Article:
GitOps is a great way to define the state of your cluster in a versioned controlled environment and have a controller keep everything in sync. This all sounds great, but what if you have secrets you want to keep in sync too?

Kubernetes and Secrets

There are various options for having secrets available to your pods in Kubernetes:

  1. Native secrets object
  2. A hosted secrets service like Google’s Secret Manager
  3. A self hosted service like Hashicorp Vault

Option 1 is nice and easy, your secrets are injected as env vars or files depending on the manifest. A tried and true method which is well defined and easy but not as secure as it could be. Option 2 has little operational burden but requires code changes. Option 3 has a lot more operational burden but is the most secure as you’d get to manage all your data with your own keys.

Another thing is that there would be some work to make options 2 and 3 more gitops. Traditionally, you would interact with them via a gui or api rather than pulling stuff from a git repo. Of course, this can be remedied with code but adding a link to your security process can introduce risk. (I might be wrong about this bit, I’m not that well versed in these products).

What did we do?

We have a small team so wanted to introduce some security practises without causing too much burden and also keep things easy. So we decided against options 2 and 3 and instead, keep stuff in native objects.

Now of course, we don’t want plain text secrets in git repos, even if the repo is private. So we can’t just use the native secrets object as that’s just encoded. We needed something to provide some level of encryption. There were two options:

  1. Bitnami Sealed Secrets
  2. Mozilla Sops

The big difference between these two is that Sealed Secrets is more slightly more secure in that a public key is used to encrypt manifests and a private key in a controller is used to decrypt. This can make local decryption a bit gnarly as you’d need to pull the key from Kubernetes. Sops uses symmetric encryption with the some integration into some key managers to make this easy.

We went with Sops backed by Google’s KMS so that:

1. We can control authentication/authorisation via Google and Terraform with 2FA enabled

2. It provides a nicer way of modifying secrets locally but storing in an encrypted fashion without needing access to Kubernetes. This is important for the way we work and reducing reliance on access clusters directly.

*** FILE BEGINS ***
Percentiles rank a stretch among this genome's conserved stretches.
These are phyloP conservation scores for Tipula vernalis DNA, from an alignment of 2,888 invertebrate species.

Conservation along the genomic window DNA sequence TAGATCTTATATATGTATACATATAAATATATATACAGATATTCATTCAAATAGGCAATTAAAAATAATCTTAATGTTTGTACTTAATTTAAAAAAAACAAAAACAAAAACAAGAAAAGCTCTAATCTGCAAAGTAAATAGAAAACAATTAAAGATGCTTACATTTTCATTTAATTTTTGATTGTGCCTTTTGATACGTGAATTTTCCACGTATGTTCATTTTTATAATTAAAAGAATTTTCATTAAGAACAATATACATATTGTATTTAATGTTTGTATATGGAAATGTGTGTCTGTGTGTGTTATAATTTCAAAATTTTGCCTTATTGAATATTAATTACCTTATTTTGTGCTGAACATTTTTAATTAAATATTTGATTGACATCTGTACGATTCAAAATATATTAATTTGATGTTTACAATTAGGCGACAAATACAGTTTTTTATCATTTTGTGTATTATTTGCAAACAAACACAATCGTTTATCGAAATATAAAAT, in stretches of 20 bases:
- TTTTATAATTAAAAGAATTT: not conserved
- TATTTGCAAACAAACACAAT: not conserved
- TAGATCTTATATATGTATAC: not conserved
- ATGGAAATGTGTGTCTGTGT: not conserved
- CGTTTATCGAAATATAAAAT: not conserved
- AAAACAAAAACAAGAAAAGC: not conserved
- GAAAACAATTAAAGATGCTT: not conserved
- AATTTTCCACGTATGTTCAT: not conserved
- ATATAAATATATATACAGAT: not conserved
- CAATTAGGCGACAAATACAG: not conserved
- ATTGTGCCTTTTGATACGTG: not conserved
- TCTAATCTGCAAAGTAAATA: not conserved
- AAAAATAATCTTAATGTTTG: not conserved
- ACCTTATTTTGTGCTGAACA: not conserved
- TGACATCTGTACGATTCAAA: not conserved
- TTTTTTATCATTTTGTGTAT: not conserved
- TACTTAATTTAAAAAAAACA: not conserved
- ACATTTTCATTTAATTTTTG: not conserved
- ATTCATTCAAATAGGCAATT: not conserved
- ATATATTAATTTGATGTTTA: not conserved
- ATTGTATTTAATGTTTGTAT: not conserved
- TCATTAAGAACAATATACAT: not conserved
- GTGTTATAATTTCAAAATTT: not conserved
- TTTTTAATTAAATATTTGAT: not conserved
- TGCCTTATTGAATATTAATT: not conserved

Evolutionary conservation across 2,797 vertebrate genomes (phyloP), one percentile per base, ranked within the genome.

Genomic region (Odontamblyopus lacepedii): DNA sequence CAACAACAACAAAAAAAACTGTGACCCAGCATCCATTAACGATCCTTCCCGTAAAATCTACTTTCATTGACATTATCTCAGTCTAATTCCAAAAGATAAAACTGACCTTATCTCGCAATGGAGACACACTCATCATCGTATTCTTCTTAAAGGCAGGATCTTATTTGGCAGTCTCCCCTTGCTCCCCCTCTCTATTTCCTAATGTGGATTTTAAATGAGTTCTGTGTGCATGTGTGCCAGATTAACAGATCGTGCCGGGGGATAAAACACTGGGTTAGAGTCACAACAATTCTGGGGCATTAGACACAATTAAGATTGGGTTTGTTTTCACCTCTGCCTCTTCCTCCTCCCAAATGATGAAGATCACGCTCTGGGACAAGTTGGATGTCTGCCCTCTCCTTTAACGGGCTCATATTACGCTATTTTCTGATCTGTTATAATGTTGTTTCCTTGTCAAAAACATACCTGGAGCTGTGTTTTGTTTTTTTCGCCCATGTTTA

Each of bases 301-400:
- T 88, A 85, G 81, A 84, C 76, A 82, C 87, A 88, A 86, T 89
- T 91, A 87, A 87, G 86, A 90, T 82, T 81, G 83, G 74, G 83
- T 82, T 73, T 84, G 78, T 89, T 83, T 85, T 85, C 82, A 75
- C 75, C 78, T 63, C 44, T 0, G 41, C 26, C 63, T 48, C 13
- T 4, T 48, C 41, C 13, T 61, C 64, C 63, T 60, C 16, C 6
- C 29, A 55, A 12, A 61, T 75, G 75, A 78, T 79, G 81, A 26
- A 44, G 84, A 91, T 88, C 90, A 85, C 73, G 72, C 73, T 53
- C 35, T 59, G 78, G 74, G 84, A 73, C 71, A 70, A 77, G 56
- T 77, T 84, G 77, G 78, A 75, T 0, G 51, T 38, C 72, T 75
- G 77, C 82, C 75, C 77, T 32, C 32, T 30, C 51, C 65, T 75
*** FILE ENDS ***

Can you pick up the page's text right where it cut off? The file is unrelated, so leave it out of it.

It’s not perfect, we know Vault is more secure but it’s a decent middle ground. The imperfections are that secrets can still be stored locally, the Sops decryption mechanism generates temporary plain text files and if you don’t manage your git process properly, you could inadvertently commit them.

Integration into GitOps

Now that we’ve picked our tool, we can integrate it into GitOps. Our controller of choice is ArgoCD so we know that will need the rights to decrypt manifests as well as the Sops binary to do that with. Here’s how we add the binary to the repo server component:

- name: download-sops
image: alpine:3.8
command: [sh, -c]
- wget && mv sops-v3.5.0.linux /custom-tools/sops && chmod +x /custom-tools/sops
- name: custom-tools
mountPath: /custom-tools

Sops uses the gcloud sdk, therefore we need to mount the creds and specify their location:

value: /app/config/gcp/gcp-creds.json
- secret:
secretName: gcp-creds
name: gcp-creds

Of course, the IAM service account will need the cloudkms.cryptoKeyDecrypter GCP role (dammit medium, fix how you do inline codeblocks please).

Now that we’ve given ArgoCD the rights, we need to modify the process so that it’s taken into account. ArgoCD simply looks for a kube manifest within the directory we told it to look at but now it’s encrypted. Thankfully, ArgoCD allows you to add custom plugins via the configmap:

configManagementPlugins: |
- name: sops
command: [sh, -c]
args: ["sops -d --input-type=json --output-type=json $MANIFEST_PATH"]

The job of a custom plugin is to output a Kubernetes valid manifest via stdout. Once it does that, ArgoCD will apply it will take output and process it. That sops command will do just that. But where does $MANIFEST_PATH come from?

ArgoCD is driven by ArgoCD custom Kubernetes resources. This custom resource has a section for defining where things come from. The section is called source and looks like this:

"source": {
"repoURL": <gitrepo>,
"targetRevision": <revision_of_git_repo>,
"path": <directory_of_manifests>,
"plugin": {
"name": "sops",
"env": [
"name": "MANIFEST_PATH",
"value": "manifest.json"

As you can see between this and the command, the working directory is the directory specified so we don’t need to build the path up. The environment key can contain any manner of key value pairs, we’re using that for defining the manifest.


Now we store manifests encrypted within the git repo and have them decrypted by ArgoCD, increasing security overy plain text secrets being stored in git but not as good as having something like Vault.

One thing to note is that this will make review more difficult as you’ll just see encrypted text in value fields given they’re encrypted. We’ve integrated gitops into our pipeline so we don’t have this issue and encrypt the entire manifest but it’s worth looking at Sops configuration around specifying whether fields are encrypted or unencrypted. Shout out to Dan P for doing most of the work for this.